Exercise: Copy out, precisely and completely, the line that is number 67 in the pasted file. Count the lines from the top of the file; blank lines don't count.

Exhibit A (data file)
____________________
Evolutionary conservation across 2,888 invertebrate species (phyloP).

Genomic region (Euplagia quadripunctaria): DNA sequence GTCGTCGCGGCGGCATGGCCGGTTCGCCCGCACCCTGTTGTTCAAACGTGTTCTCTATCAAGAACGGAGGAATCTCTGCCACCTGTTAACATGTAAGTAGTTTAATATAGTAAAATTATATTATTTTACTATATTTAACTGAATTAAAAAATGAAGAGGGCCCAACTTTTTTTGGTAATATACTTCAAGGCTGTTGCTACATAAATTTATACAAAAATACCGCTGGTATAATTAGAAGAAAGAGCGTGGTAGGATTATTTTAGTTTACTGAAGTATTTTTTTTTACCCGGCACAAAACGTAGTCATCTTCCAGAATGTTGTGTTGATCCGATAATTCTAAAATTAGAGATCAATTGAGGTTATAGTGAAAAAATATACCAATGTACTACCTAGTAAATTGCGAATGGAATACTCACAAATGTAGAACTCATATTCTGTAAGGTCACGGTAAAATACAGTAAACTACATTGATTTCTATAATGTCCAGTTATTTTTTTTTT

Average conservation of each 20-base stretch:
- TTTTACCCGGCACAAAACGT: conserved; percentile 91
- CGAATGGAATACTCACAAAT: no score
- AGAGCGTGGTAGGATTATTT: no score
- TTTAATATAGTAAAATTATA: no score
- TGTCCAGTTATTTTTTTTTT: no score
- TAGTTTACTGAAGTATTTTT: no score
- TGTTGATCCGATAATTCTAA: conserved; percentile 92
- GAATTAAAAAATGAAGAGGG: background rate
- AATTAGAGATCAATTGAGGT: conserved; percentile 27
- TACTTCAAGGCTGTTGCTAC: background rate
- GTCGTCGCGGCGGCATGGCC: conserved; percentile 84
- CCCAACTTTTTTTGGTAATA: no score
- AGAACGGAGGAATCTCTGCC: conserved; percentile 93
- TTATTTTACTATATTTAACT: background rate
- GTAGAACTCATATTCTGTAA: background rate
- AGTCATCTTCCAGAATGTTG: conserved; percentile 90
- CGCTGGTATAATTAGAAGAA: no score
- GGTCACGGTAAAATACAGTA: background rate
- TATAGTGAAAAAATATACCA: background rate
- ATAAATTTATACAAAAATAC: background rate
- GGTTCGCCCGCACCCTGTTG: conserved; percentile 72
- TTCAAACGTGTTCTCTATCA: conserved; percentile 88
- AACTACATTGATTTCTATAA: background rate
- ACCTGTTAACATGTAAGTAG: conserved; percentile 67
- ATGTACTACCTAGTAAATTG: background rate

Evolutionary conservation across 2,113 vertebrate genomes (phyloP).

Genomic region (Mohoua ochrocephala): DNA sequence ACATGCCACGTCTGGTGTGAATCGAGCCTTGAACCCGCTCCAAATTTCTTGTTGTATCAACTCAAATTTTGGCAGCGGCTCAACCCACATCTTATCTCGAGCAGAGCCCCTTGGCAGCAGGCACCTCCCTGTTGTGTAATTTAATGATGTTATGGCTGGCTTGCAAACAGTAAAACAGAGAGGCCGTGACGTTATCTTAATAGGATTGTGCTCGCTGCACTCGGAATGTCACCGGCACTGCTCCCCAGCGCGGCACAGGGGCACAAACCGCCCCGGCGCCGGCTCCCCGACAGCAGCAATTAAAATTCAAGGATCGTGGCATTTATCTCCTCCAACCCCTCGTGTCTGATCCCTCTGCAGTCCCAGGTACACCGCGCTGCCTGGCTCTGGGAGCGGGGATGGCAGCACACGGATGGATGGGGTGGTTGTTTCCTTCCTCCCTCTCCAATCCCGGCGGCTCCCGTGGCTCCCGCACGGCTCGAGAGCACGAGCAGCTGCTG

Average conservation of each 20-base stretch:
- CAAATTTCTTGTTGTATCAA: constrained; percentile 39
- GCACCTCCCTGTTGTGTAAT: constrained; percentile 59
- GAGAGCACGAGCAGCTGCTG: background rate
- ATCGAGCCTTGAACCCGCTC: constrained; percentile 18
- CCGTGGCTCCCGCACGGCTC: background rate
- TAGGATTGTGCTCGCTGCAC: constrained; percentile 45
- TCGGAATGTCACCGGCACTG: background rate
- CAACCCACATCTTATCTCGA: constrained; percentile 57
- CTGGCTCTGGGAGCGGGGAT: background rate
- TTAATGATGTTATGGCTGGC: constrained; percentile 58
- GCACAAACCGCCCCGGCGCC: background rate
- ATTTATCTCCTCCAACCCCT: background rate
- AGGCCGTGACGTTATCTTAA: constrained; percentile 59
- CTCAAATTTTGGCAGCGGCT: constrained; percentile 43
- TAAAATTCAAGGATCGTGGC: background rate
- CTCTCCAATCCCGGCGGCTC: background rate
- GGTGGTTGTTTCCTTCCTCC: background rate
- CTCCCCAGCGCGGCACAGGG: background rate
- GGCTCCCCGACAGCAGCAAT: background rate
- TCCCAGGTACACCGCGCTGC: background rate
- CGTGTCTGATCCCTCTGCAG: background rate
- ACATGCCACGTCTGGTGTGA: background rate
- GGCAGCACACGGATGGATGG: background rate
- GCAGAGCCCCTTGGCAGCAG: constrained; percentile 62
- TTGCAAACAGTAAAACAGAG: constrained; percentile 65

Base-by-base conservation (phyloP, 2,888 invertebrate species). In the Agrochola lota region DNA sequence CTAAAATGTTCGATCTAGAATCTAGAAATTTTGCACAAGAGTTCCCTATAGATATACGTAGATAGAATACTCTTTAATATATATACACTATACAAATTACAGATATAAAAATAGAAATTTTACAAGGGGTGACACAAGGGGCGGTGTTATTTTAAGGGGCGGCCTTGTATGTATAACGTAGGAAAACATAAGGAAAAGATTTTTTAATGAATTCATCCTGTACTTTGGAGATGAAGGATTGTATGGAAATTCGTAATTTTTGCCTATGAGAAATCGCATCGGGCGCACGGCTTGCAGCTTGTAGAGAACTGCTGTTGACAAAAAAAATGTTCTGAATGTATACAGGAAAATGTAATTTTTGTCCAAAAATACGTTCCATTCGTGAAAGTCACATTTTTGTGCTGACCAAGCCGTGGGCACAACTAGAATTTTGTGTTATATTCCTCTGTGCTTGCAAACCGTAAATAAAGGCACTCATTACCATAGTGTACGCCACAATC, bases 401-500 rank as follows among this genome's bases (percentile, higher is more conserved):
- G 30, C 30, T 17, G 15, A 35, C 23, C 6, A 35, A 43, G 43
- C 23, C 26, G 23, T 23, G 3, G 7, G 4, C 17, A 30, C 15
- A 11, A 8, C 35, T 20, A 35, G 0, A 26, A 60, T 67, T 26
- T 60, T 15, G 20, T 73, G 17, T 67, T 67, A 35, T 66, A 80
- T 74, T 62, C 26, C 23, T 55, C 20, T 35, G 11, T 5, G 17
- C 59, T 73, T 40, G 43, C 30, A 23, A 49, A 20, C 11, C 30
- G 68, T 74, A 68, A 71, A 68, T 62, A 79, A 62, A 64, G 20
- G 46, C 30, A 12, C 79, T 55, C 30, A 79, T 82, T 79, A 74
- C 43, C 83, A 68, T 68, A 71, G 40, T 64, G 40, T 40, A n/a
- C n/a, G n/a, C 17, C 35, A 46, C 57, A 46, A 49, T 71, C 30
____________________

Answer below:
- C n/a, G n/a, C 17, C 35, A 46, C 57, A 46, A 49, T 71, C 30